The nutritional establishment has long been telling us that we should consume a lot of grains and low-fat dairy products, including milk. Over the past decade, it has become increasingly clear that this recommendation, which is deeply rooted in the paradigm that forms the foundation of contemporary mainstream nutrition and is by many almost unquestioningly accepted as trustworthy, doesn’t stand up to scientific scrutiny.
A new study out of Umeå University in Sweden is the latest in a series of studies that suggest that grain-free, dairy-free hunter-gatherer type diets are healthier for us than diets rich in whole grains and/or dairy products. This stack of scientific research is now getting so voluminous that it can no longer be ignored. Mainstream nutritional authorities may soon have to face reality: a reality that conflicts with some of their deeply anchored beliefs.
Is the tide turning?
The study mentioned above is particularly interesting, for a number of reasons. First of all, whereas a typical clinical trial only lasts for a few months, this one had a 2-year intervention period. Second, it has a lot of interesting endpoints. Third, in the study, a Paleolithic-type diet was pitted against a diet based on the Nordic Nutrition Recommendations (NNR). Such a diet is generally considered to be an extremely healthy diet. The Paleolithic diet didn’t knock the NNR diet out of the park; however, it did get a better “total score”, in the sense that somewhat greater health improvements was observed in the Paleolithic diet group than in the NNR group.
For some reason, after I read about the study, I was left with a feeling that something is going to change. I’m not so stupid as to think that the professors and nutritionists who are responsible for designing dietary guidelines for the public will suddenly put the old dietary guidelines aside, adopt a Darwinian way of thinking, and then proceed to create a new and somewhat different set of dietary recommendations that are rooted in our hunter-gatherer past.
What I do think though, is that the study can help push the mainstream nutritional community to recognize that the Paleolithic nutrition concept is both valid and powerful. It can no longer be dismissed as something flimsy or bizarre, even by people who’ve long perceived the whole Paleo thing to be nothing more than a set of crazy, non-scientific beliefs formed by a bunch of people who lift rocks, eat almost only meat, and shun modern technology.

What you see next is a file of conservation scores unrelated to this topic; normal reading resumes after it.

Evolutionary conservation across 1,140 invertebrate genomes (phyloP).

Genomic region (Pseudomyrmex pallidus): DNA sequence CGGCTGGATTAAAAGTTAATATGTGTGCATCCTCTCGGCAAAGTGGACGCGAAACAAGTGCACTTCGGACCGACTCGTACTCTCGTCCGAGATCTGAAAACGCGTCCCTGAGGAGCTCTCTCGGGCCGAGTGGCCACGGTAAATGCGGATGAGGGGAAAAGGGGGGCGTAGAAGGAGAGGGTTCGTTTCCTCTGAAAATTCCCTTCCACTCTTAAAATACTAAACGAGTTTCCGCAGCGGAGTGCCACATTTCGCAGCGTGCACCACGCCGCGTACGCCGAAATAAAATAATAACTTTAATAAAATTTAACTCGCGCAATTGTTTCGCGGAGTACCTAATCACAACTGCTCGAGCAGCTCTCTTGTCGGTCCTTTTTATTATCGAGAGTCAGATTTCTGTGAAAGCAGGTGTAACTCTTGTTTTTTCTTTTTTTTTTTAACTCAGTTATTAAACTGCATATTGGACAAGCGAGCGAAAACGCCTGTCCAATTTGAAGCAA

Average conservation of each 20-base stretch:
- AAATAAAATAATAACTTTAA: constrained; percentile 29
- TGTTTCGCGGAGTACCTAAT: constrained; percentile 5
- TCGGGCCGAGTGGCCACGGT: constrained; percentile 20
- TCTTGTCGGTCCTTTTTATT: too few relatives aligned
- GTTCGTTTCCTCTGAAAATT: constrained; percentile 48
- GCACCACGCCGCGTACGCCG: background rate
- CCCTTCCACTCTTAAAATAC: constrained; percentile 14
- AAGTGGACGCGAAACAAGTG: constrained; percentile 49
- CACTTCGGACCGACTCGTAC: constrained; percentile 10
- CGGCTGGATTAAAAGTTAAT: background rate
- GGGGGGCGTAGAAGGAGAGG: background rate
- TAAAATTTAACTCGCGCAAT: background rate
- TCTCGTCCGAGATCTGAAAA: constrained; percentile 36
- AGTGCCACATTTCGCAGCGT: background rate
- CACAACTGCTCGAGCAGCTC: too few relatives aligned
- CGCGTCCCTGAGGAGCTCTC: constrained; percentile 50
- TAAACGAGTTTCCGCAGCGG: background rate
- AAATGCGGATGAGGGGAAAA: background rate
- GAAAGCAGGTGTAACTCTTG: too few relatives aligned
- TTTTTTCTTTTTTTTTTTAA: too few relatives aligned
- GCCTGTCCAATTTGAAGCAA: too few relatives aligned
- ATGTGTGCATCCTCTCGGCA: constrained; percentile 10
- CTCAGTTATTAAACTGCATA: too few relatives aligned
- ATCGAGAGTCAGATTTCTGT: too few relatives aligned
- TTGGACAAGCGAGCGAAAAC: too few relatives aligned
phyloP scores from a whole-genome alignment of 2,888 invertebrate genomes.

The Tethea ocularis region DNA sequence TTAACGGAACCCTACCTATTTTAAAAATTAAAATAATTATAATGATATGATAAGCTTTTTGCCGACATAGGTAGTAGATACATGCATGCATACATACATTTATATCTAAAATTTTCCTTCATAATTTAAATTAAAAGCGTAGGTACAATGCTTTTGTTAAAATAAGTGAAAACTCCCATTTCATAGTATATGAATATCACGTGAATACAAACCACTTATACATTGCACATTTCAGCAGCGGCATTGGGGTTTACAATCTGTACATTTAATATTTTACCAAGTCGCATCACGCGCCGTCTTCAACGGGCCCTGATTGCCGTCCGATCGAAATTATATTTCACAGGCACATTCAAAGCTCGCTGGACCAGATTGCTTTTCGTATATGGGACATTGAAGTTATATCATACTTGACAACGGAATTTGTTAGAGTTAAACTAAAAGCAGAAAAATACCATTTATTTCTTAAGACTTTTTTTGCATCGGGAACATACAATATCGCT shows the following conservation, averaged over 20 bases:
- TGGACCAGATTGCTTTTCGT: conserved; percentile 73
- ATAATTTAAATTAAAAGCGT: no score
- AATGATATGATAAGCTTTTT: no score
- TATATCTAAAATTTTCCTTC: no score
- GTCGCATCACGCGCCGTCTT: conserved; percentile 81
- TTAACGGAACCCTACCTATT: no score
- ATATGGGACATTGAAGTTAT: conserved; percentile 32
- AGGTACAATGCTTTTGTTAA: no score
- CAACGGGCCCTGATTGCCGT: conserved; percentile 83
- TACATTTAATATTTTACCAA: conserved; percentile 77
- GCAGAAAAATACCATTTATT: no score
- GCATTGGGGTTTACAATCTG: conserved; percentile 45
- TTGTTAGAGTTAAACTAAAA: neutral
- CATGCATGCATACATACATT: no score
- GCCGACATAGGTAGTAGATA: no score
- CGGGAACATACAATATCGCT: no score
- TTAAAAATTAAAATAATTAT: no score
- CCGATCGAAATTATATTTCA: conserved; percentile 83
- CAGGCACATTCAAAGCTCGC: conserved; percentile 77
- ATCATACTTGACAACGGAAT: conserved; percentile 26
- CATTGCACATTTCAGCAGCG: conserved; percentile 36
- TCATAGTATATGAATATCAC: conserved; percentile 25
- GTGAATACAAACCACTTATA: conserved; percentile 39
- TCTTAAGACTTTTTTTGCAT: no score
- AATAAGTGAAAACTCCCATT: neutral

Darwinian nutritionists are not surprised by the results of the studies that have pitted Paleolithic-type diets against “prudent” diets such as the Mediterranean diet. To them, the results merely verify that natural selection has never gotten around to reconfiguring the human body so that it matches well with a post-agricultural nutritional environment. Nutritionists who don’t have a habit of thinking evolutionarily, on the other hand, are likely caught off guard by what the studies in this area show.
Many mainstream nutritionists and nutritional scientists are reluctant to even consider changing their minds unless they are presented with hard evidence derived from Randomized Controlled Trials (RCTs): the gold standard of experimental scientific research. That’s why it’s so good that more and more RCTs on Paleolithic nutrition have been coming down the pipeline. Those RCTs aren’t needed to convince Darwinian thinkers that we can learn a lot about health and nutrition from our Paleolithic ancestors. They already know that we can. It’s mainstream nutritionists and public health authorities that need convincing!